“Supporting too long a tail of trailing releases can be costly and divert research and development [R&D] from current products,’ he adds. “Supporting older versions of software are a business decision and one that SunGard takes very seriously in order to protect our customers’ investments over time. However, upgrading to newer versions ensures that customers are using the best of what we have to offer, and on our side, it frees up development costs which can be used to continually enhance current solutions to the benefit of the entire user base.’
Mitigating the Risk
There are several technical approaches that can largely mitigate the risks, costs and complexities of an enforced operating system migration.
Storage Area Optimisation: Kumar’s Adaptiva offers a centralised virtual solution, ‘Storage Area Optimisation’ (SAN), which has been successfully applied in the banking environment, and also various large corporations, for some time. In outline, SAN eliminates server infrastructure by utilising unused technology capacity right across the enterprise. It is sometimes referred to as grid computing, and large corporates often use virtualisation technology from VMWare and similar organisations in their data centres to aid this
optimisation. Corporates using SAN will benefit from the central control of operating system upgrades.
Terminal Services: Offerings such as Citrix are very popular among those corporates whose IT policy requires that software should be installed on site, or in a segregated and secure external facility. In outline, a single instance of the software is installed on a powerful central server, and the partitions on this server effectively replicate the client machines in a distributed client/server arrangement. The centrality of this architecture means that it is a (relatively) straightforward matter to manage and control the migration of operating systems, as this need be performed only once, as in the SAN environment.
Both the SAN and terminal services environments provide the potential for specific testing programmes to be performed prior to making any software change operationally live, if this is a requirement of IT policy.
Software as a Service (SaaS): SaaS has proved to be very popular in the corporate, and more specifically the corporate treasury, business environments. It is less prevalent among high-end multinationals, where IT policy tends to require in-house management and control of technology.
The managed technology infrastructure of SaaS allows the hosting organisation to direct and control operating system upgrades and changes, assuming most of the risk associated with these processes.
“Worrying about which operating system your software supports is an unfortunate symptom of legacy software,” says Bob Stark, vice president of market strategy at Kyriba. “It isn’t a problem treasury professionals should have to worry about.”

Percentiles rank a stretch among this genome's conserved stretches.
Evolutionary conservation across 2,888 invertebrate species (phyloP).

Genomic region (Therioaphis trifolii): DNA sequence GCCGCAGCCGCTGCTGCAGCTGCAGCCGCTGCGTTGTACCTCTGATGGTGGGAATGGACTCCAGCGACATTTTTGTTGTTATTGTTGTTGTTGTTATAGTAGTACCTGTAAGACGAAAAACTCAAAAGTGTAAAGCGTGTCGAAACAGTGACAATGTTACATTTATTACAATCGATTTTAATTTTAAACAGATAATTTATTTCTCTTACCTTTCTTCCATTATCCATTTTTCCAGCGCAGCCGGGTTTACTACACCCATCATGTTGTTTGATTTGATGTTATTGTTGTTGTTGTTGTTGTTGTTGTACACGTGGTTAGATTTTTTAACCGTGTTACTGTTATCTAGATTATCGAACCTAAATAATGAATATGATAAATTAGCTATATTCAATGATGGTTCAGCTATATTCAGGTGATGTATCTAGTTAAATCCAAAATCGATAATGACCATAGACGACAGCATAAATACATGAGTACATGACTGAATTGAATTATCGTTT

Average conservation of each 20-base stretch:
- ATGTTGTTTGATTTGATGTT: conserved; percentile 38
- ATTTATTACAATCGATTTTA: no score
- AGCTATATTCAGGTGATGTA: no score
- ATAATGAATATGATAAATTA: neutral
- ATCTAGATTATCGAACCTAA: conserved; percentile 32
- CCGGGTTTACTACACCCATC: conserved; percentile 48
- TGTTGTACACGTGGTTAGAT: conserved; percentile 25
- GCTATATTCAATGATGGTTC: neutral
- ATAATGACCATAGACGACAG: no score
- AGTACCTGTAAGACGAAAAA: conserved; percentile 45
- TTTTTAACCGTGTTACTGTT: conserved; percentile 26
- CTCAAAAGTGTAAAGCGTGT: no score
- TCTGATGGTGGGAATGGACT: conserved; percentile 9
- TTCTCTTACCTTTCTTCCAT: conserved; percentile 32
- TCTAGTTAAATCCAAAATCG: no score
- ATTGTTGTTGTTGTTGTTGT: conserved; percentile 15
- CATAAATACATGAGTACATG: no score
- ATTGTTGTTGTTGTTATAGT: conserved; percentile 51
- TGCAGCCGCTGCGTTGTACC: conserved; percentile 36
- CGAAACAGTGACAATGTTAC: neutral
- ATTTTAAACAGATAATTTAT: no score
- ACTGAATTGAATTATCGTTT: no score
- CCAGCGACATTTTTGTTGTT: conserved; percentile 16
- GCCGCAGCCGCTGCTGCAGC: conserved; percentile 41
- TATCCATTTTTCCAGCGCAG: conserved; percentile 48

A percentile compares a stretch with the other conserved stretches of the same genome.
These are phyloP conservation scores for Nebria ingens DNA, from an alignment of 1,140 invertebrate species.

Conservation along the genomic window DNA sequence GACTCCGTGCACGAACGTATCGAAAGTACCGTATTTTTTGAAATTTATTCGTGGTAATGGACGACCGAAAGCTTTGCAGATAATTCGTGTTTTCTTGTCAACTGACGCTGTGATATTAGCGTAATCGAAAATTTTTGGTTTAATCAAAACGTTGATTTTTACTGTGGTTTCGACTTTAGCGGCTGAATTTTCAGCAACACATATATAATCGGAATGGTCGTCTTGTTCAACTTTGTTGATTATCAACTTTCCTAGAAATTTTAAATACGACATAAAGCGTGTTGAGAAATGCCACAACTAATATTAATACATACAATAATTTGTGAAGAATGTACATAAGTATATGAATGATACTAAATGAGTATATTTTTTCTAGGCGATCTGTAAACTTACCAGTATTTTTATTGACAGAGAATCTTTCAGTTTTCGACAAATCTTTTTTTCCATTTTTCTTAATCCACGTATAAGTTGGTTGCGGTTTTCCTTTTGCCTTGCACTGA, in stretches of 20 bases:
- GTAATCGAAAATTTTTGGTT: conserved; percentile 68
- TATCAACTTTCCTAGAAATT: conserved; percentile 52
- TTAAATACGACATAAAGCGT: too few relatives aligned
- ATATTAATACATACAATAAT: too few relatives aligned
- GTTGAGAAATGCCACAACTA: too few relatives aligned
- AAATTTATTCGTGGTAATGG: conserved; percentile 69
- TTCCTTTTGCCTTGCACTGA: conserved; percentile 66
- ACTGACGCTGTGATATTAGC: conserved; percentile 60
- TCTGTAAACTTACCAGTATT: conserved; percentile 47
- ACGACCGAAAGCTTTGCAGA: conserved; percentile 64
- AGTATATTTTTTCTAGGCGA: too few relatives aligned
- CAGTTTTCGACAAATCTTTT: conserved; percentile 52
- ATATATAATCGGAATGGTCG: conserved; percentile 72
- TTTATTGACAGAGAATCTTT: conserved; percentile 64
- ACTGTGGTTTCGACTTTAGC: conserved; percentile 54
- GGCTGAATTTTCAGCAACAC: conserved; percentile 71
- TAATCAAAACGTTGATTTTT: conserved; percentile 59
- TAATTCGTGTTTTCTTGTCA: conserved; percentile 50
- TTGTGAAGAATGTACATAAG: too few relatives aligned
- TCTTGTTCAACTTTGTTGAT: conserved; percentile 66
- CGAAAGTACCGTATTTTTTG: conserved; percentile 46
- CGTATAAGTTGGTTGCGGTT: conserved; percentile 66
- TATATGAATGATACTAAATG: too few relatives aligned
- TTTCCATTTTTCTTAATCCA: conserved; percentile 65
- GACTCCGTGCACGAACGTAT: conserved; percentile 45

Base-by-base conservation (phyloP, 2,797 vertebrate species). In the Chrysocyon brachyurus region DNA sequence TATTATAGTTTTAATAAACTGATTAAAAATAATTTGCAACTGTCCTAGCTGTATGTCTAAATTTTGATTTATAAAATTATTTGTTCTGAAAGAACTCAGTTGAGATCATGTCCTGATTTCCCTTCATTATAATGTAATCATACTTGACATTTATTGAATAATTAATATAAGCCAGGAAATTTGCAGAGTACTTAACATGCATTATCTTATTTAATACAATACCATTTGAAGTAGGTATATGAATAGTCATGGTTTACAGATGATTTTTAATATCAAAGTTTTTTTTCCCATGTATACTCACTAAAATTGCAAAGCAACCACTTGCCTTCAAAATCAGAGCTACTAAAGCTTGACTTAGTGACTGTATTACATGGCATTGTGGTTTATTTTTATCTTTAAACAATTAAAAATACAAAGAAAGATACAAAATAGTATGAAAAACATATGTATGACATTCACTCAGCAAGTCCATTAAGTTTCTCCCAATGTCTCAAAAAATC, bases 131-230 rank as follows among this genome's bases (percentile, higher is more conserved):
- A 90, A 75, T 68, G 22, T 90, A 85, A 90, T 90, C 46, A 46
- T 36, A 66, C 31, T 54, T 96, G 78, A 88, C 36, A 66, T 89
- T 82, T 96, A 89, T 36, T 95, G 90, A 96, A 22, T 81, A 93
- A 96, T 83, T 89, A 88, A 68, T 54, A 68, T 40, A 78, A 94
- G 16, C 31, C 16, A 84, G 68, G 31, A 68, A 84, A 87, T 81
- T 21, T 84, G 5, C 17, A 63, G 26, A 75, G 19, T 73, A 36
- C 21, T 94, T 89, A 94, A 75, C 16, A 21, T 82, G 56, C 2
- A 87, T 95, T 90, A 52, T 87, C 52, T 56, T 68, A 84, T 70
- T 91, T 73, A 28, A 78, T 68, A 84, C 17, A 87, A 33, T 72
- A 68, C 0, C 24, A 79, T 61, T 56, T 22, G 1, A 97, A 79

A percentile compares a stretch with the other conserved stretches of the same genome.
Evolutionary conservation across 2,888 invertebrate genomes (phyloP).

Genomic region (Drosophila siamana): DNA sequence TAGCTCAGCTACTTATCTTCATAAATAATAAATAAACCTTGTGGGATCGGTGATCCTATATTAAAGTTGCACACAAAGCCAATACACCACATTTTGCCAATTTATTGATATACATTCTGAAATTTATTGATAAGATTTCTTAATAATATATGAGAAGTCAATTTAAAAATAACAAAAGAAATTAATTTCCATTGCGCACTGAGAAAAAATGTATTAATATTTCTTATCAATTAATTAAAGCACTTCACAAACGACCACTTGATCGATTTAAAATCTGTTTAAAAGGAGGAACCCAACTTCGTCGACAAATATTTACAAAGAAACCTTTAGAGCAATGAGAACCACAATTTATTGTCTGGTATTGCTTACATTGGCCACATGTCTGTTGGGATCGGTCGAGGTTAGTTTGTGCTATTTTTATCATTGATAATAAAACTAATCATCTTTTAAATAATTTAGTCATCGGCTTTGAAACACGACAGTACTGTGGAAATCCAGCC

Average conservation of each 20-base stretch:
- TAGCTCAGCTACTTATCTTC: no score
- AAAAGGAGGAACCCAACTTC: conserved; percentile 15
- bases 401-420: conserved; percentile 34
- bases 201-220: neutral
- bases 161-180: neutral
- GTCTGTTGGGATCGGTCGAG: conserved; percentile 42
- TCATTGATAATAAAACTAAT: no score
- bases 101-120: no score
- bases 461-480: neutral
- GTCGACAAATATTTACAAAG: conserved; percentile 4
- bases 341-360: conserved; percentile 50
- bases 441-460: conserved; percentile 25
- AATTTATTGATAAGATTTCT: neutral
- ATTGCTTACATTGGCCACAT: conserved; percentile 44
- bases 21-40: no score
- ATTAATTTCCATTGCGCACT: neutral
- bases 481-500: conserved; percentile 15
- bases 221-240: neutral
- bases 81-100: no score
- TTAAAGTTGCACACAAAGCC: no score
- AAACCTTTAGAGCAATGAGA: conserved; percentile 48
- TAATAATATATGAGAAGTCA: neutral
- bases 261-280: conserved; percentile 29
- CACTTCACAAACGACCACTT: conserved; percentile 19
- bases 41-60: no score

His company’s own position is that as more companies are moving to SaaS based treasury management systems, the issues of product sun-setting and compatibility are going away.
“Cloud solutions run on web browsers meaning this is a non-issue for anyone that has adopted a more modern treasury solution,” Stark adds. “In
the cloud, it doesn’t make any difference whether you use an iPad, Mac, PC, or a Linux-based machine, or what operating system you are running. Everything is delivered from the cloud directly, and you are always working on the most up-to-date version of the product without the need for any upgrades. If the TMS needs to be upgraded, this incurs both internal and external costs – not to mention the extra time and diverted resources that could have been more efficiently utilized managing treasury.’
Reval is another vendor that is firmly committed to the SaaS route – a technical policy pathway that seems to offer a comprehensive comfort zone for potential victims of the imminent Windows XP sunset.
“Our clients will bypass the pain of an application upgrade that comes with installing a new operating system,” says Phil Pettinato, chief technology officer of Reval, a global SaaS provider of treasury and risk management solutions. “Since our clients only need a browser to access our SaaS application, they won’t have to wait for the installation and testing of new software or systems.
“What’s more, as a matter of course, we test and verify compatibility with new versions of Internet Explorer that ship with each new Windows operating system. I expect that a majority of our clients have already upgraded, but for those who still need to move to a newer Windows operating system, the good news is that the more SaaS applications their organizations are using, the less time they will waste waiting for software upgrades.’
After the Windows XP Sunset
It seems highly unlikely that similar issues to those stemming from the XP situation discussed here will arise when future versions of Windows are discontinued. There is no obvious reason why the trend towards adopting centrally managed and controlled technology environments such as those described should be reversed; it clearly represents a significant improvement in the quality of IT management. This is because the contemporary approaches provide more secure, efficient and cost-effective centralised ways of managing technology – compared with repetitively and riskily rolling out upgrades across vast distributed networks of computers.
Obviously, the less technology distractions that are suffered by a treasury team, the better. We are, in all probability, seeing the last instance of withdrawal of support for a popular operating system that has a noticeable impact on treasury management.